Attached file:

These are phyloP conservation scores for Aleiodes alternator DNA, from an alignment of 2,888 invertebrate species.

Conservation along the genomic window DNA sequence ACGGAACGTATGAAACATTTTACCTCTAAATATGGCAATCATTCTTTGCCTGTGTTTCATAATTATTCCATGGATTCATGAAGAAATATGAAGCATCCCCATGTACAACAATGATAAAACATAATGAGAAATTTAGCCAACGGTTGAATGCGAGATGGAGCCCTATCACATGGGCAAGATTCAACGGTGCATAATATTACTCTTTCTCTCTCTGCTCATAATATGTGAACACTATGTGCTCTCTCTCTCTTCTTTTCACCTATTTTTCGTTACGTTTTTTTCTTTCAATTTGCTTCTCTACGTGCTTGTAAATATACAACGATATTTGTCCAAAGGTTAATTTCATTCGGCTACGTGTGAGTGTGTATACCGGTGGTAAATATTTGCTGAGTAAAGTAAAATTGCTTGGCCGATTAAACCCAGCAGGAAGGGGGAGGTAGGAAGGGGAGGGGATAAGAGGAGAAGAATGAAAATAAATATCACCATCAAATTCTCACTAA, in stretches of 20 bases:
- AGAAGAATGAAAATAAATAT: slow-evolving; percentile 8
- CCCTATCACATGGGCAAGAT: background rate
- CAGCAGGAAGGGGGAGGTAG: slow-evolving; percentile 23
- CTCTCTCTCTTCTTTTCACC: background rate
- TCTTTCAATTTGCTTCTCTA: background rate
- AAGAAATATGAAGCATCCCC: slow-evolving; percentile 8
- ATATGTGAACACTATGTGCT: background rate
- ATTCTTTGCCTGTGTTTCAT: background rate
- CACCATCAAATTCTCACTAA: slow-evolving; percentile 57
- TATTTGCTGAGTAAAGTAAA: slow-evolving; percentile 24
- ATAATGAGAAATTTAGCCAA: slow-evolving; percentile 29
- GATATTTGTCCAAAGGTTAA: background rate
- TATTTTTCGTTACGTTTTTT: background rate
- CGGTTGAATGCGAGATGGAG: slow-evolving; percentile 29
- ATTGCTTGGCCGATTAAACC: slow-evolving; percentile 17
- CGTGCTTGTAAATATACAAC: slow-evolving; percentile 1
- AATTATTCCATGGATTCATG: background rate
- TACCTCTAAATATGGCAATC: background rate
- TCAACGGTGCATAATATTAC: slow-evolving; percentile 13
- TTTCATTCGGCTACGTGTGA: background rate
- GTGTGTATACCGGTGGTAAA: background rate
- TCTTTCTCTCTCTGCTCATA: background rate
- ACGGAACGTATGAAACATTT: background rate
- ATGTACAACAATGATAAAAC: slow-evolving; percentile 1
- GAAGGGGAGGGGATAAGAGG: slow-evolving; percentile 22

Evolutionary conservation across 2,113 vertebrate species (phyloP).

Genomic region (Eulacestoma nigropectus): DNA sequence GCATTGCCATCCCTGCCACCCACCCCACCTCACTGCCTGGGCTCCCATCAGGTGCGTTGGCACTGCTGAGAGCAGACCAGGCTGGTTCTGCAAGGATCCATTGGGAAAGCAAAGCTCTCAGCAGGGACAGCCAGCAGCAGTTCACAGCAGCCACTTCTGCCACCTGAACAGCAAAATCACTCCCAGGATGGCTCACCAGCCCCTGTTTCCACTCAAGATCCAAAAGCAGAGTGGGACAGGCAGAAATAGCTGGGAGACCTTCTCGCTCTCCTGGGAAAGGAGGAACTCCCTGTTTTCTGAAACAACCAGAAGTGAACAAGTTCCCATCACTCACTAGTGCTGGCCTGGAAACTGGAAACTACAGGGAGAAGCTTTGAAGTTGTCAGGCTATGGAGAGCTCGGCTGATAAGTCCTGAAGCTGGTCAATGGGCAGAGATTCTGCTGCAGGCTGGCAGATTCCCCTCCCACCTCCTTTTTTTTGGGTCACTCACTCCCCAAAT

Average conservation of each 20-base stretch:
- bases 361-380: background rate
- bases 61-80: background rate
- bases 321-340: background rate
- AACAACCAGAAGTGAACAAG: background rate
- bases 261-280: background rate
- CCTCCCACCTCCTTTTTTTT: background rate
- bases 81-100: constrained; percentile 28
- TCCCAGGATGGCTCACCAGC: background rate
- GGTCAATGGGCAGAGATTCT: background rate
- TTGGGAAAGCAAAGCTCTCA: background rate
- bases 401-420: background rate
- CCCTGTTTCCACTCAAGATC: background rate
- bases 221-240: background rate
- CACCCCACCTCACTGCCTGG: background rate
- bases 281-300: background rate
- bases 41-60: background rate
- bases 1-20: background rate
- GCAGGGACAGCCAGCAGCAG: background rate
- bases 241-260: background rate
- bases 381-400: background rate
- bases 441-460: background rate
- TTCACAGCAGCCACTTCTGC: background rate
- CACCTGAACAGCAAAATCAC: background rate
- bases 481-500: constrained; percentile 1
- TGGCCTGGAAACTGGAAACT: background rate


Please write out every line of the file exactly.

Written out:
These are phyloP conservation scores for Aleiodes alternator DNA, from an alignment of 2,888 invertebrate species.

Conservation along the genomic window DNA sequence ACGGAACGTATGAAACATTTTACCTCTAAATATGGCAATCATTCTTTGCCTGTGTTTCATAATTATTCCATGGATTCATGAAGAAATATGAAGCATCCCCATGTACAACAATGATAAAACATAATGAGAAATTTAGCCAACGGTTGAATGCGAGATGGAGCCCTATCACATGGGCAAGATTCAACGGTGCATAATATTACTCTTTCTCTCTCTGCTCATAATATGTGAACACTATGTGCTCTCTCTCTCTTCTTTTCACCTATTTTTCGTTACGTTTTTTTCTTTCAATTTGCTTCTCTACGTGCTTGTAAATATACAACGATATTTGTCCAAAGGTTAATTTCATTCGGCTACGTGTGAGTGTGTATACCGGTGGTAAATATTTGCTGAGTAAAGTAAAATTGCTTGGCCGATTAAACCCAGCAGGAAGGGGGAGGTAGGAAGGGGAGGGGATAAGAGGAGAAGAATGAAAATAAATATCACCATCAAATTCTCACTAA, in stretches of 20 bases:
- AGAAGAATGAAAATAAATAT: slow-evolving; percentile 8
- CCCTATCACATGGGCAAGAT: background rate
- CAGCAGGAAGGGGGAGGTAG: slow-evolving; percentile 23
- CTCTCTCTCTTCTTTTCACC: background rate
- TCTTTCAATTTGCTTCTCTA: background rate
- AAGAAATATGAAGCATCCCC: slow-evolving; percentile 8
- ATATGTGAACACTATGTGCT: background rate
- ATTCTTTGCCTGTGTTTCAT: background rate
- CACCATCAAATTCTCACTAA: slow-evolving; percentile 57
- TATTTGCTGAGTAAAGTAAA: slow-evolving; percentile 24
- ATAATGAGAAATTTAGCCAA: slow-evolving; percentile 29
- GATATTTGTCCAAAGGTTAA: background rate
- TATTTTTCGTTACGTTTTTT: background rate
- CGGTTGAATGCGAGATGGAG: slow-evolving; percentile 29
- ATTGCTTGGCCGATTAAACC: slow-evolving; percentile 17
- CGTGCTTGTAAATATACAAC: slow-evolving; percentile 1
- AATTATTCCATGGATTCATG: background rate
- TACCTCTAAATATGGCAATC: background rate
- TCAACGGTGCATAATATTAC: slow-evolving; percentile 13
- TTTCATTCGGCTACGTGTGA: background rate
- GTGTGTATACCGGTGGTAAA: background rate
- TCTTTCTCTCTCTGCTCATA: background rate
- ACGGAACGTATGAAACATTT: background rate
- ATGTACAACAATGATAAAAC: slow-evolving; percentile 1
- GAAGGGGAGGGGATAAGAGG: slow-evolving; percentile 22

Evolutionary conservation across 2,113 vertebrate species (phyloP).

Genomic region (Eulacestoma nigropectus): DNA sequence GCATTGCCATCCCTGCCACCCACCCCACCTCACTGCCTGGGCTCCCATCAGGTGCGTTGGCACTGCTGAGAGCAGACCAGGCTGGTTCTGCAAGGATCCATTGGGAAAGCAAAGCTCTCAGCAGGGACAGCCAGCAGCAGTTCACAGCAGCCACTTCTGCCACCTGAACAGCAAAATCACTCCCAGGATGGCTCACCAGCCCCTGTTTCCACTCAAGATCCAAAAGCAGAGTGGGACAGGCAGAAATAGCTGGGAGACCTTCTCGCTCTCCTGGGAAAGGAGGAACTCCCTGTTTTCTGAAACAACCAGAAGTGAACAAGTTCCCATCACTCACTAGTGCTGGCCTGGAAACTGGAAACTACAGGGAGAAGCTTTGAAGTTGTCAGGCTATGGAGAGCTCGGCTGATAAGTCCTGAAGCTGGTCAATGGGCAGAGATTCTGCTGCAGGCTGGCAGATTCCCCTCCCACCTCCTTTTTTTTGGGTCACTCACTCCCCAAAT

Average conservation of each 20-base stretch:
- bases 361-380: background rate
- bases 61-80: background rate
- bases 321-340: background rate
- AACAACCAGAAGTGAACAAG: background rate
- bases 261-280: background rate
- CCTCCCACCTCCTTTTTTTT: background rate
- bases 81-100: constrained; percentile 28
- TCCCAGGATGGCTCACCAGC: background rate
- GGTCAATGGGCAGAGATTCT: background rate
- TTGGGAAAGCAAAGCTCTCA: background rate
- bases 401-420: background rate
- CCCTGTTTCCACTCAAGATC: background rate
- bases 221-240: background rate
- CACCCCACCTCACTGCCTGG: background rate
- bases 281-300: background rate
- bases 41-60: background rate
- bases 1-20: background rate
- GCAGGGACAGCCAGCAGCAG: background rate
- bases 241-260: background rate
- bases 381-400: background rate
- bases 441-460: background rate
- TTCACAGCAGCCACTTCTGC: background rate
- CACCTGAACAGCAAAATCAC: background rate
- bases 481-500: constrained; percentile 1
- TGGCCTGGAAACTGGAAACT: background rate